|Wealth and Want|
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Henry George: The Wages of Labor
This world is the creation of God!
The men brought into it for the brief period of their earthly lives are the equal creatures of His bounty; the equal subjects of His provident care.
By his constitution a man is beset by physical wants on the satisfaction of which depends not only the maintenance of his physical life, but also the development of his intellectual and spiritual life.
God has made the satisfaction of these wants dependent on man’s own exertions, laying on him the injunction and giving him the power to labor – a power that of itself raises him far above the brute, since we may reverently say that it enables him to become, as it were, a helper in the creative work.
God has not put on man the task of making bricks without straw. With the need for labor and the power to labor He has also given to man the material for labor. This material is land!
Man, physically, can live only on and from land, and can use elements such as air, sunshine, and water, only by the use of land.
Being the equal creatures of the Creator, equally entitled under His providence to live their lives and satisfy their needs, men are equally entitled to the use of land, and any adjustment that denies this equal right to the use of land is morally wrong. ... read the whole article
Henry George: Thy Kingdom Come (1889 speech)
.. There was a little dialogue published in the United States, in the west, some time ago. Possibly you may have seen it. It is between a boy and his father when visiting a brickyard. The boy looks at the men making bricks, and he asks who those dirty men are, why they are making up the clay, and what they are doing it for. He learns, and then he asks about the owner of the brickyard. “He does not make any bricks; he gets his income from letting the other men make bricks.”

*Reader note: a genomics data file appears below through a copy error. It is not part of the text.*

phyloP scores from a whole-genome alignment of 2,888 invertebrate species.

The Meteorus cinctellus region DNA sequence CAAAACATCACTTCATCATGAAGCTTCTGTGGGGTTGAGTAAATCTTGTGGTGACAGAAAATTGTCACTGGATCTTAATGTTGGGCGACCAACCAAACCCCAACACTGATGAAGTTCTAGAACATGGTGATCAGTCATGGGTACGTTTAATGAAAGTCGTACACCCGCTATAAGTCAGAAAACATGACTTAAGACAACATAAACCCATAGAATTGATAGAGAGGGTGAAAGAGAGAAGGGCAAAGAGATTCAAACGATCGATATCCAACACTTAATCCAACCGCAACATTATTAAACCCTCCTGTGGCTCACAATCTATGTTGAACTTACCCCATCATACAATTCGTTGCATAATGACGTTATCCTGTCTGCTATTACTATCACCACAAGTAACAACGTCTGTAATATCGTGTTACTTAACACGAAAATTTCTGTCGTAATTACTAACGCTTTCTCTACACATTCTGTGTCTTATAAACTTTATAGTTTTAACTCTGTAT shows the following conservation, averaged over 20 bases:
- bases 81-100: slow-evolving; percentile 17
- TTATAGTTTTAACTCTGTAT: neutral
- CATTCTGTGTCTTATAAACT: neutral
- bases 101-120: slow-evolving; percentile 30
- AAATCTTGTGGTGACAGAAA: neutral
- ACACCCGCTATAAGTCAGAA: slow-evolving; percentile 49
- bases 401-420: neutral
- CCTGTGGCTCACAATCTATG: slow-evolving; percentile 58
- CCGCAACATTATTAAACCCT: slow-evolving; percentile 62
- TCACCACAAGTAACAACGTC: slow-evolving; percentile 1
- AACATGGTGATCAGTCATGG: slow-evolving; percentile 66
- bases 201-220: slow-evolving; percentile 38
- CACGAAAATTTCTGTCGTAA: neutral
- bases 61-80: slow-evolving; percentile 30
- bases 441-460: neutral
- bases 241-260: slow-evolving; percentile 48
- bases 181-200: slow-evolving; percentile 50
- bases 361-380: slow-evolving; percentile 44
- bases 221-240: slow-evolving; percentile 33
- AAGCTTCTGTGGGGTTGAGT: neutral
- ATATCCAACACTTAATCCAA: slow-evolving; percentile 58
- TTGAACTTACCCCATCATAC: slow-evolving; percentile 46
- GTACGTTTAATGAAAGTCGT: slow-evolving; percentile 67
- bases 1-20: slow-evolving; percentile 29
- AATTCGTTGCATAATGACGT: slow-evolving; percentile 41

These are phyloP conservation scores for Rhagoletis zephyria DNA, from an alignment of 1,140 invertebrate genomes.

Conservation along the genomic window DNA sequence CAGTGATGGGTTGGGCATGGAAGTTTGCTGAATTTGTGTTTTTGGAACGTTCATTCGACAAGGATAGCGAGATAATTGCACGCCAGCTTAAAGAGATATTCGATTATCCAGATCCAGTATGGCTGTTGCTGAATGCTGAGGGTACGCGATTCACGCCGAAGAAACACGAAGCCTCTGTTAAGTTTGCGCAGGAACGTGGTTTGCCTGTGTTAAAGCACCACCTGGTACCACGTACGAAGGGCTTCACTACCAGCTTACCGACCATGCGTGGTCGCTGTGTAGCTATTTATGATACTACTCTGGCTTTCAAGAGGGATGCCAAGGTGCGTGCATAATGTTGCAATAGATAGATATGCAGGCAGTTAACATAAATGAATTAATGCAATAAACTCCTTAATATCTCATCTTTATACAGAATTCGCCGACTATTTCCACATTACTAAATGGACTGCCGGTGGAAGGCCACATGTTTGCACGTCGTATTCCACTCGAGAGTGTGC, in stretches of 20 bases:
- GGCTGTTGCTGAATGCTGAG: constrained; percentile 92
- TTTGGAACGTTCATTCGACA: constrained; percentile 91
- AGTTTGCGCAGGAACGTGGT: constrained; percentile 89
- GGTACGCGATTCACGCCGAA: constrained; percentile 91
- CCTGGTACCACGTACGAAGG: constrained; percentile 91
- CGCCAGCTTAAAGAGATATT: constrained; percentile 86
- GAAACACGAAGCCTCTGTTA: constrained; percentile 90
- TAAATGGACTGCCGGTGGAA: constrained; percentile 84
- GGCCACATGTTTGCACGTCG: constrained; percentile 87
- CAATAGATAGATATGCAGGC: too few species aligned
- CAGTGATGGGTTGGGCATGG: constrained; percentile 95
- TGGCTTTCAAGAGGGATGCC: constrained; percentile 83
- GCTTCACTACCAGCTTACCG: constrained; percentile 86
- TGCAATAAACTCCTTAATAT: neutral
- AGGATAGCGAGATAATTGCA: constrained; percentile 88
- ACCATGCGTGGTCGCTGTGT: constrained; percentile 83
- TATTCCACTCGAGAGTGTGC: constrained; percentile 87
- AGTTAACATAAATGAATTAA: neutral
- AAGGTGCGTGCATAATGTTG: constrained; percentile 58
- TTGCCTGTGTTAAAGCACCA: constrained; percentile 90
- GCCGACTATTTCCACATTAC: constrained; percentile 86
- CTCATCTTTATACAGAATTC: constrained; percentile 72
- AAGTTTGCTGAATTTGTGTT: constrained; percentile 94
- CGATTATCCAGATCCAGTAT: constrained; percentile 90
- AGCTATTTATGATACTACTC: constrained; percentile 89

Then the boy wants to know how the man who owns the brickyard gets his title to the brickyard — whether he made it. “No, he did not make it,” the father replies: “God made it.” The boy asks, “Did God make it for him?” Whereat his father tells him that he must not ask questions such as that, but that anyhow it is all right, and it is all in accordance with God’s law. The boy, who of course was a Sunday school boy, and had been to church, goes off mumbling to himself “that God so loved the world that He gave His only begotten Son to die for all men”; but that He so loved the owner of this brickyard that He gave him the brickyard too.
This has a blasphemous sound. But I do not refer to it lightly. I do not like to speak lightly of sacred subjects. Yet it is well sometimes that we should be fairly shocked into thinking.
Think of what Christianity teaches us;
think of the life and death of Him who came to die for us! Think of His teachings,
that we are all the equal children of an Almighty Father, who is no respecter
of persons, and then think of this legalised injustice — this denial
of the most important, most fundamental rights of the children of God, which
so many of the very men who teach Christianity uphold; nay, which they blasphemously
assert is the design and the intent of the Creator Himself. ... Read the whole speech
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Wealth and Want
... because democracy alone hasn't yet led to a society in which all can prosper